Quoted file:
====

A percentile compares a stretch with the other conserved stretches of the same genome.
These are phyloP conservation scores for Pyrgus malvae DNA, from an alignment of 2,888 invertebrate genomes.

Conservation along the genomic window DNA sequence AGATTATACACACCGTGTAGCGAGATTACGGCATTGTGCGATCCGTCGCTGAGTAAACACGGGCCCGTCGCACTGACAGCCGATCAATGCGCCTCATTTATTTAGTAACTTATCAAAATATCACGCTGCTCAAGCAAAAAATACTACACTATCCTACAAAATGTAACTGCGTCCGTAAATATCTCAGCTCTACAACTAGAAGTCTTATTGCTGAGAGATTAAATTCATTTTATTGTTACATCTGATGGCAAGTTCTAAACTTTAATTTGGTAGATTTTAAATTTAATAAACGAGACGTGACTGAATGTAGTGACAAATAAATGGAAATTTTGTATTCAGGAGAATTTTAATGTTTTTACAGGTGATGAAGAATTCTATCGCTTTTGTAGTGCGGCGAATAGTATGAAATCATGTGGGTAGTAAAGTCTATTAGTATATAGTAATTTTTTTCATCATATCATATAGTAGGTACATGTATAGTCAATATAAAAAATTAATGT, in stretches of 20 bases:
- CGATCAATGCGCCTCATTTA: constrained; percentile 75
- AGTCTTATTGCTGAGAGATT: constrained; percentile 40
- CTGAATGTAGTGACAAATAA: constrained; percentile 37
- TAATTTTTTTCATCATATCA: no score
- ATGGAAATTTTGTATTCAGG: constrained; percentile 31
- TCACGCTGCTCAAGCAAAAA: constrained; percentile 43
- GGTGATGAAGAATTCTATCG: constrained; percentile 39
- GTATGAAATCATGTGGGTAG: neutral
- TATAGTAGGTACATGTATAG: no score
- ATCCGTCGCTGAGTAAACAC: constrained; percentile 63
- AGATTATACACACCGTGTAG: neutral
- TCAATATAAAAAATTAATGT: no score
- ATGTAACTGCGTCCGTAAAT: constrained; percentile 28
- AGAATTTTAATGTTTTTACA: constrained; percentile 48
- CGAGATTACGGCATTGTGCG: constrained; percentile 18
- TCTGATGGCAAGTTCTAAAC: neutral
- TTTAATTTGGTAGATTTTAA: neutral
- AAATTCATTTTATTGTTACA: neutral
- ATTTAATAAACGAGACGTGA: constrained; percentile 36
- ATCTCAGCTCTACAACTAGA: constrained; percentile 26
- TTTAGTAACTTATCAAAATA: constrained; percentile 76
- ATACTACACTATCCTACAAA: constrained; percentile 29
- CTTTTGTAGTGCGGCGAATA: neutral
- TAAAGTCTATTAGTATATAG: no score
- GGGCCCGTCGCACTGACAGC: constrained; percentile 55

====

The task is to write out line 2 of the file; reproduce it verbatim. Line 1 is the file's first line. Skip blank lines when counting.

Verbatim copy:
These are phyloP conservation scores for Pyrgus malvae DNA, from an alignment of 2,888 invertebrate genomes.